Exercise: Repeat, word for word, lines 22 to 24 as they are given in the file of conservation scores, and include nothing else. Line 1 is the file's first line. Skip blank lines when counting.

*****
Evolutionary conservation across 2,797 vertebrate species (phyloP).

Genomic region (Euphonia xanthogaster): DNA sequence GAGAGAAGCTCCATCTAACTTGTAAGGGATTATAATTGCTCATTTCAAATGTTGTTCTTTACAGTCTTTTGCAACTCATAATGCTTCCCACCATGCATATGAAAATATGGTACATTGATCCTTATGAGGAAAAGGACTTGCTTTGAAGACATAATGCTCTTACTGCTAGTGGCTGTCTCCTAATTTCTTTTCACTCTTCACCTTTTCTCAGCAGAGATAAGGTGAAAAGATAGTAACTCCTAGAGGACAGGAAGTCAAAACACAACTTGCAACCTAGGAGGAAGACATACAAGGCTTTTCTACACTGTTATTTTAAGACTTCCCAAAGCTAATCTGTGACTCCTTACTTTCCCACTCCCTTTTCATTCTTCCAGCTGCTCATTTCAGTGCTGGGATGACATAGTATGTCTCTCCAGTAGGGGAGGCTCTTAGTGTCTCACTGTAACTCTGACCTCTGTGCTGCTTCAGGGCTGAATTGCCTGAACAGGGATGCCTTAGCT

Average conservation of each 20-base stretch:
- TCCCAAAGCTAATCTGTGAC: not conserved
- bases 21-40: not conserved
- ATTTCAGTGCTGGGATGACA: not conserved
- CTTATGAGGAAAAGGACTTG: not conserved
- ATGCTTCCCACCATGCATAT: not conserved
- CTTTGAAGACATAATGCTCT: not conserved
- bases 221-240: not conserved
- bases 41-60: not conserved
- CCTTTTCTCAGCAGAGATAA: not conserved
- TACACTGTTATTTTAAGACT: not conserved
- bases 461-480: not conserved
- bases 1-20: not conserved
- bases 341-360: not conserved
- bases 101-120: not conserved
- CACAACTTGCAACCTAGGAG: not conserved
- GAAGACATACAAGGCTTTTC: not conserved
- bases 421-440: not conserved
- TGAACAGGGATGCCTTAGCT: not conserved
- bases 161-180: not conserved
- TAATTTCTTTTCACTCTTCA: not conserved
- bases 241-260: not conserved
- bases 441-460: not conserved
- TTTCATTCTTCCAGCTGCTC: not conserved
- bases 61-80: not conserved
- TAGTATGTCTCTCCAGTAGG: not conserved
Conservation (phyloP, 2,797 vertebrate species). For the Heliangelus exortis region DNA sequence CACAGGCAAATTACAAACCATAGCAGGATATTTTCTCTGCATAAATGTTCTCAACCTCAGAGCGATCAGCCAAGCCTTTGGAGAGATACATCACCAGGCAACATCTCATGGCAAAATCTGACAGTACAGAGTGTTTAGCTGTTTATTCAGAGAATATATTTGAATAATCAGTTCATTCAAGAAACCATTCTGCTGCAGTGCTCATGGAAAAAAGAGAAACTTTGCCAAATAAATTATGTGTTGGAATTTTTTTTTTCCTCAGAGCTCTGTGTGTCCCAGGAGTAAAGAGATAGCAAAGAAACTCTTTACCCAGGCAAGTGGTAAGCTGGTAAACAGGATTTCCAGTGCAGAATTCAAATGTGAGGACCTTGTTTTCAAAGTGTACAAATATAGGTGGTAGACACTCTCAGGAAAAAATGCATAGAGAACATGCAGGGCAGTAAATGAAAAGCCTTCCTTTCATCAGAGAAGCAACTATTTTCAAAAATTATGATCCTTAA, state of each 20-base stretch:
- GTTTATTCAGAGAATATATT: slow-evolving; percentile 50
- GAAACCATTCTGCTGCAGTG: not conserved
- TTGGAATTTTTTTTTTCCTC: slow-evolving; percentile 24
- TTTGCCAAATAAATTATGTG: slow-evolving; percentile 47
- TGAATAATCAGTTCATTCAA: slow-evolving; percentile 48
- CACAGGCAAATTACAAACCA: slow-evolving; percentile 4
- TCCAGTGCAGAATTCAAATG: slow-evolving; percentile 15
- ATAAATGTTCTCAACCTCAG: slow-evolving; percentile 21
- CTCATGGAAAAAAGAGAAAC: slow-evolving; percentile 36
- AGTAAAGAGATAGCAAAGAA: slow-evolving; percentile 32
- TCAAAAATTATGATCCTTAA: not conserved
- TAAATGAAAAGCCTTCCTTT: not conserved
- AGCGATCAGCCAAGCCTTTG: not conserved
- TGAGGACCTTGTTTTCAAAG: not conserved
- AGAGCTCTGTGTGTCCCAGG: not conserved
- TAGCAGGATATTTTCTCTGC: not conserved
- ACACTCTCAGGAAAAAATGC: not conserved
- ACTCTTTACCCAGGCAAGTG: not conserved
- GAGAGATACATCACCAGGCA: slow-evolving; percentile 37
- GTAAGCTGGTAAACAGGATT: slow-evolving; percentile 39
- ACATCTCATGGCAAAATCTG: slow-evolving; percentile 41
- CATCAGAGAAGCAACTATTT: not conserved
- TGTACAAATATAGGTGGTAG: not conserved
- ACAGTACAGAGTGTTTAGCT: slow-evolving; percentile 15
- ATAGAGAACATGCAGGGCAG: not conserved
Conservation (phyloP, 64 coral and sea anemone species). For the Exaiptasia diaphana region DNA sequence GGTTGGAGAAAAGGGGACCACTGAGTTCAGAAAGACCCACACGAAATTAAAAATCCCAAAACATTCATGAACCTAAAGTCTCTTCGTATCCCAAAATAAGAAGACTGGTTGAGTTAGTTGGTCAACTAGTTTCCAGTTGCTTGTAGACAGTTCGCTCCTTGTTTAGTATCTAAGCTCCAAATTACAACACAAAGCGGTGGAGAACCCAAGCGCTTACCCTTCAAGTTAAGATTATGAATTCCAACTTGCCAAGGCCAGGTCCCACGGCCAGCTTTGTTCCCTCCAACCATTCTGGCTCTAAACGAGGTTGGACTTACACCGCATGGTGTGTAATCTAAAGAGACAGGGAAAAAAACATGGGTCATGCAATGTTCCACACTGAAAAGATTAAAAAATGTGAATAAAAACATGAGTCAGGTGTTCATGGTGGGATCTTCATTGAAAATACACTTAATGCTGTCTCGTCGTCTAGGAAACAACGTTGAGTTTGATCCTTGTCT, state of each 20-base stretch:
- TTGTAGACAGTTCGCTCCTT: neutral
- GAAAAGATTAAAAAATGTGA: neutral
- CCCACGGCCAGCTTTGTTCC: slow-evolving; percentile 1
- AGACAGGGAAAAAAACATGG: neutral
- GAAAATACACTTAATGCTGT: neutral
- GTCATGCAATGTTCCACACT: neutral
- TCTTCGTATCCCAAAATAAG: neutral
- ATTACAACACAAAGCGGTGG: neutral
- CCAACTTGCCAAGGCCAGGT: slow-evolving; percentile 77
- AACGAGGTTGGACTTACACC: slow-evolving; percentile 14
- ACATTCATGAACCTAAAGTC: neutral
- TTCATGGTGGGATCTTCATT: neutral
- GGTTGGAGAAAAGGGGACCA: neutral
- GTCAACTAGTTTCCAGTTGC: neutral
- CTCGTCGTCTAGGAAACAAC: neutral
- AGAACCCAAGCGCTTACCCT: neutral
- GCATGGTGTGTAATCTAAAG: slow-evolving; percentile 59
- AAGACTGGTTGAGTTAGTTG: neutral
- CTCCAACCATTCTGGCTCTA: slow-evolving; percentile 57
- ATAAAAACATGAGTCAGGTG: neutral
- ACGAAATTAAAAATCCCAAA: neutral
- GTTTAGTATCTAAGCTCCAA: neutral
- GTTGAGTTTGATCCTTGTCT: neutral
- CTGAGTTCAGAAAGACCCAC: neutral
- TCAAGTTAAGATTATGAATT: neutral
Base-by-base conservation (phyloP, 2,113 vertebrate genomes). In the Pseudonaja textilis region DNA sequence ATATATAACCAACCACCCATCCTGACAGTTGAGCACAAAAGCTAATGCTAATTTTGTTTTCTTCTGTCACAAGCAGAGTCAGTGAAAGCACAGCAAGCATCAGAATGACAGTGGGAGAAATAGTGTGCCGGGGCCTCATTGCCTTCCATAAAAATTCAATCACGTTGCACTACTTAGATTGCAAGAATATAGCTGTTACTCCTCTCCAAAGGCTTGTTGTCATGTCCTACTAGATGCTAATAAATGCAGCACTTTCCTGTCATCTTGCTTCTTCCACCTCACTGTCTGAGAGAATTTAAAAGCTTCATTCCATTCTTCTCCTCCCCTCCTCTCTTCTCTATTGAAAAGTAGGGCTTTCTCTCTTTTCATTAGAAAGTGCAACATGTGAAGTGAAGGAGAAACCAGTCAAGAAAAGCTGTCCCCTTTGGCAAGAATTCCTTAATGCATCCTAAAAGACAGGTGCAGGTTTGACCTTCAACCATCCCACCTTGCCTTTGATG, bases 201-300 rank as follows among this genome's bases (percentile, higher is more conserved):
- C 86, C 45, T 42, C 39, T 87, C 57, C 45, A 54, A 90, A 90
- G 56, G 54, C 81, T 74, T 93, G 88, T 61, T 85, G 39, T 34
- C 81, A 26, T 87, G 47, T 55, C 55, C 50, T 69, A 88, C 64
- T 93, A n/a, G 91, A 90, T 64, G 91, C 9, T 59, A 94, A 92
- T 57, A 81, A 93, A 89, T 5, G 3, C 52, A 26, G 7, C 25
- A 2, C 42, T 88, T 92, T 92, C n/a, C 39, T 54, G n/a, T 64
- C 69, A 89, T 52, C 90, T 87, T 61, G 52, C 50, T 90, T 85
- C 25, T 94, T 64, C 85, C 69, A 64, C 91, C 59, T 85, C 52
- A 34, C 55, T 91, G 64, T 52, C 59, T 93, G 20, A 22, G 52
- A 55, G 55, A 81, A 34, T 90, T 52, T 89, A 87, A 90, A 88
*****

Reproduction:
- bases 161-180: not conserved
- TAATTTCTTTTCACTCTTCA: not conserved
- bases 241-260: not conserved